Generating Concepts

Knowing that our solution was going to fill the gap between discharge and a patient’s full recovery, we began to explore the interface. Research showed that our target users preferred desktops and televisions over mobile devices, and that a day-to-day calendar, or recovery checklist, would be a preferred user experience.

We created a hierarchy of information with key information available with one click, and more detailed information available in the education archive. Once the overall structure and information architecture was considered, we developed an online prototype for live testing.

Refining

Key takeaways from the testing included limiting our reliance on icons for navigation, user lack of accomplishment, a confusing date line, and inclusion of discharge notes from the hospital. From this feedback we modified our patient and administrative side interfaces and began creating the final designs.

PATIENT SIDE

User Login

Access for both patients and medical professionals.

Patient Overview

The Patient Overview provides view of physical therapy and medication schedules, with accessibility to key information via the drop down arrow on each module. The side menu provides the opportunity for more detail:

Medication and Physical Therapy

Offers access to additional details and editability within each category.

Discharge Notes

Provides the documentation that was provided by the hospital upon discharge.

Progress Journal

Access to the document that RECHARGE creates as the patient interacts with the interface, and provides detailed information on recovery that can be used by the patient’s primary care physician at follow-up.

Settings

The area where custom times can be adjusted, and where visual settings can be modified.

Physical Therapy Schedule

RECHARGE is a modular system. Doctors assign recommended modules to patients, and the interface creates the day-to-day schedule based on the user’s preferences. Visual flow is from left to right, with completed tasks either being clicked or dragged into the Completed area.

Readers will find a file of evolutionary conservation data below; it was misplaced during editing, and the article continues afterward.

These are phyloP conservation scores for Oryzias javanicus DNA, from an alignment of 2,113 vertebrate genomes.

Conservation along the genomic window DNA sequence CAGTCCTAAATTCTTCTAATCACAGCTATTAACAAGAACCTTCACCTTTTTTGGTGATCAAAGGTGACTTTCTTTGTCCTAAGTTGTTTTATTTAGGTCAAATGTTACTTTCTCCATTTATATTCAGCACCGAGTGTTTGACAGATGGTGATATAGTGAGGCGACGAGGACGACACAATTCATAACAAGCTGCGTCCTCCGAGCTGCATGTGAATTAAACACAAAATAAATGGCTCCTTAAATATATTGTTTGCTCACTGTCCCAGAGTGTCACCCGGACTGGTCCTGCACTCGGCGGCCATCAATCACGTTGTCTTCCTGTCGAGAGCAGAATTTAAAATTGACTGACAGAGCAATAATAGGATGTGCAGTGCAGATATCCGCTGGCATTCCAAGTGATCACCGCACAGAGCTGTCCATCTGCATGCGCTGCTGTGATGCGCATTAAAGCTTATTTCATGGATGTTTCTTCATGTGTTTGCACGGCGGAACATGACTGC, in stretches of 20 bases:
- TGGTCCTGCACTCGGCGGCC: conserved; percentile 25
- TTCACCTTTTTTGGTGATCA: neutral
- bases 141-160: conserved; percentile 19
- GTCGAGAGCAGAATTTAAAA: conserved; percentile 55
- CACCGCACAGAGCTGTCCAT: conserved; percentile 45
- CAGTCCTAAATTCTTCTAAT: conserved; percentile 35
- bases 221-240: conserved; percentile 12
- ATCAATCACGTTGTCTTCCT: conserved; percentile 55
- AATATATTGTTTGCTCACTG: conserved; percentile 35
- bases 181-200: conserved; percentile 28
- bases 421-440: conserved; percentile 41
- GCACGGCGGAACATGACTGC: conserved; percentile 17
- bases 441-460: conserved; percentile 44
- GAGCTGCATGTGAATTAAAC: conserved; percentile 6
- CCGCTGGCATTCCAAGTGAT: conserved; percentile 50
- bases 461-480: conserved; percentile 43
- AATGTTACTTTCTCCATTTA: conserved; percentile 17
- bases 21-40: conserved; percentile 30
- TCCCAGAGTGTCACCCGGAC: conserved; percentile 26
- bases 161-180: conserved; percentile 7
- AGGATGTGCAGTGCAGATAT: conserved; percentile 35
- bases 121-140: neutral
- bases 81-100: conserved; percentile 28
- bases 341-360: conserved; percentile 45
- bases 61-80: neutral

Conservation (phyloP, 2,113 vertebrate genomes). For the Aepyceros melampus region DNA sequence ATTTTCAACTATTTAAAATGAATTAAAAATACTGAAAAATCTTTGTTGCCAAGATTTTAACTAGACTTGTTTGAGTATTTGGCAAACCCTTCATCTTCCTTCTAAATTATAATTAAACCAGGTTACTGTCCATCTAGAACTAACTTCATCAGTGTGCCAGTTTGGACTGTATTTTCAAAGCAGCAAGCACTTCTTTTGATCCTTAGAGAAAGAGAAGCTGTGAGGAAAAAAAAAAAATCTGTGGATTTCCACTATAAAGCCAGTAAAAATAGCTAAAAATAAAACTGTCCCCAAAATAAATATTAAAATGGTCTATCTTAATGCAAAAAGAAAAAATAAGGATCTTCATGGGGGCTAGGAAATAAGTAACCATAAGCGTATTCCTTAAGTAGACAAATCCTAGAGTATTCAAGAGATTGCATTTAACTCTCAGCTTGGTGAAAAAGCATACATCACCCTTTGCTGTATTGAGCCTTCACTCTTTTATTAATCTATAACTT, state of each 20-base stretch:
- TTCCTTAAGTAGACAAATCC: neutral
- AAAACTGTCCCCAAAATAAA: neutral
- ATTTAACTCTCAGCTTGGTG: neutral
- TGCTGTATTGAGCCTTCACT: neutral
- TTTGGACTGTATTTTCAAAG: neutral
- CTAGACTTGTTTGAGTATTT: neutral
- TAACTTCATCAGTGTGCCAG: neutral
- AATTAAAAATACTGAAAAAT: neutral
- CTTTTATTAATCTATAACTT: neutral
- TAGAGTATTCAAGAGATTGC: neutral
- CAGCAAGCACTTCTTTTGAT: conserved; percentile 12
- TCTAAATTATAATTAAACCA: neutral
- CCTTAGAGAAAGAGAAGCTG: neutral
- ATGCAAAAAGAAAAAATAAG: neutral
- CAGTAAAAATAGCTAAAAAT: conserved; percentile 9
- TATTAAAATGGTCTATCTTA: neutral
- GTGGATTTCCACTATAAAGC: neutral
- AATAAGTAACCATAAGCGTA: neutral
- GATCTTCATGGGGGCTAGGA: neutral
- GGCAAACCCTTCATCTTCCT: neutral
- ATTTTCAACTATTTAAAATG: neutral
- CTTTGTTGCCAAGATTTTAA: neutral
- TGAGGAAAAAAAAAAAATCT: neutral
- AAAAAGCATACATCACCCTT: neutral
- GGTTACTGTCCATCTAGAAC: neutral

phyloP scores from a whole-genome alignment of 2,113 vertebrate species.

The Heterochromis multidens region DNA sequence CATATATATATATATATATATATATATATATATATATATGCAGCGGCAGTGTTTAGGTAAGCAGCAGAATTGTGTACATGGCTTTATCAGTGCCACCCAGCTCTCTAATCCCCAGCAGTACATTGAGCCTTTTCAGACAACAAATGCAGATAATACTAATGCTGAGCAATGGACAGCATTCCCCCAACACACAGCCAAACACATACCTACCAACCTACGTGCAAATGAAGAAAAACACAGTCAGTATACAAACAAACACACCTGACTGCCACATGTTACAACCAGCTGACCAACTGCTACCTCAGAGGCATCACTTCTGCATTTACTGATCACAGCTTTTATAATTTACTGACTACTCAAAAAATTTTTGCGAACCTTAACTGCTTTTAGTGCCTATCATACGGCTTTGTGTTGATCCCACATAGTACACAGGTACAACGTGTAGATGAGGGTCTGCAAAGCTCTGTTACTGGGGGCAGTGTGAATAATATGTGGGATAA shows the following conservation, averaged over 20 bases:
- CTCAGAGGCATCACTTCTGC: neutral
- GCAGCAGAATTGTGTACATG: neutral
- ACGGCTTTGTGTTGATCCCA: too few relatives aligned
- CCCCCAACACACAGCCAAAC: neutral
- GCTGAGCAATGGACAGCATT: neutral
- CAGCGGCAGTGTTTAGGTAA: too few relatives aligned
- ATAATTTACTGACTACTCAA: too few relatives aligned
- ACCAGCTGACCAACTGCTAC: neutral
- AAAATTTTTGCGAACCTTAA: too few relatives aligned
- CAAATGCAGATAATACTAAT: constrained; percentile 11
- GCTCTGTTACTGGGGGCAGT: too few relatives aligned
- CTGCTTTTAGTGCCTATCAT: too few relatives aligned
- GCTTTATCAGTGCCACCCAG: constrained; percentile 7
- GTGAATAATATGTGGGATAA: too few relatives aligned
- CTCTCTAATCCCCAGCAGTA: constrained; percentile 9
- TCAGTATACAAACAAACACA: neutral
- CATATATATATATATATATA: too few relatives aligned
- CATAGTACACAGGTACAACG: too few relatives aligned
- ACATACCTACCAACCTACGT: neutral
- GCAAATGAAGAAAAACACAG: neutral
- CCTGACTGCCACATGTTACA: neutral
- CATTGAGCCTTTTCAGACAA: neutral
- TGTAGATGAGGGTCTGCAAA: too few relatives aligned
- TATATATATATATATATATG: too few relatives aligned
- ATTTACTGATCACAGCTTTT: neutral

Physical Therapy Key Information

Information within RECHARGE is hierarchical. Key information is available via the module dropdown, while additional information is provided via links and the educational archive.

Physical Therapy Adjustments and Notes

Once the activity is added to the Completed area, the patient can then modify for accurate representation in the Progress Journal.

ADMINISTRATIVE SIDE

Patient Selection

Administrators include nurses and doctors, with nurses often beginning the discharge process on the first day of the patient’s hospital stay. The Patients page offers an overview of appointments for the day, as well as a search component.

Medication Modules

The modular structure allows for nurses and doctors to add medications to the patient’s RECHARGE plan.

Plan Creation

Modules are added to plan with a simple drag-and-drop.

Plan Review

Research showed that nurses are often developing the patient’s discharge program for doctor’s approval, so RECHARGE was built to be consistent with this existing workflow. In the Plan Review a doctor can view the discharge plan that was created, and because of his user preferences, is allowed to approve and confirm the plan. Once this confirmation is complete, the patient can view their plan on their device.

Doctor Approval

Hospital workflow requires doctors to approve all discharge paperwork. RECHARGE is consistent with this process in order to gain adoption from medical professionals and hospital administrators.

Evolve

Scalability opportunities that exist within this framework are vast. Patients will eventually be able to track all of their ailments from within RECHARGE, allowing for improved medication reconciliation and doctor communication via the portal. Technology integration such as wearables and the televisions within hospital rooms for orientation will also be utilized.

“RECHARGE gives me the confidence that I am headed toward a successful recovery. I feel informed and in control of my own health.”

“It’s a great feeling knowing that our patients are now prepared and educated toward a successful recovery.”

WELCOME TO YOUR RECOVERY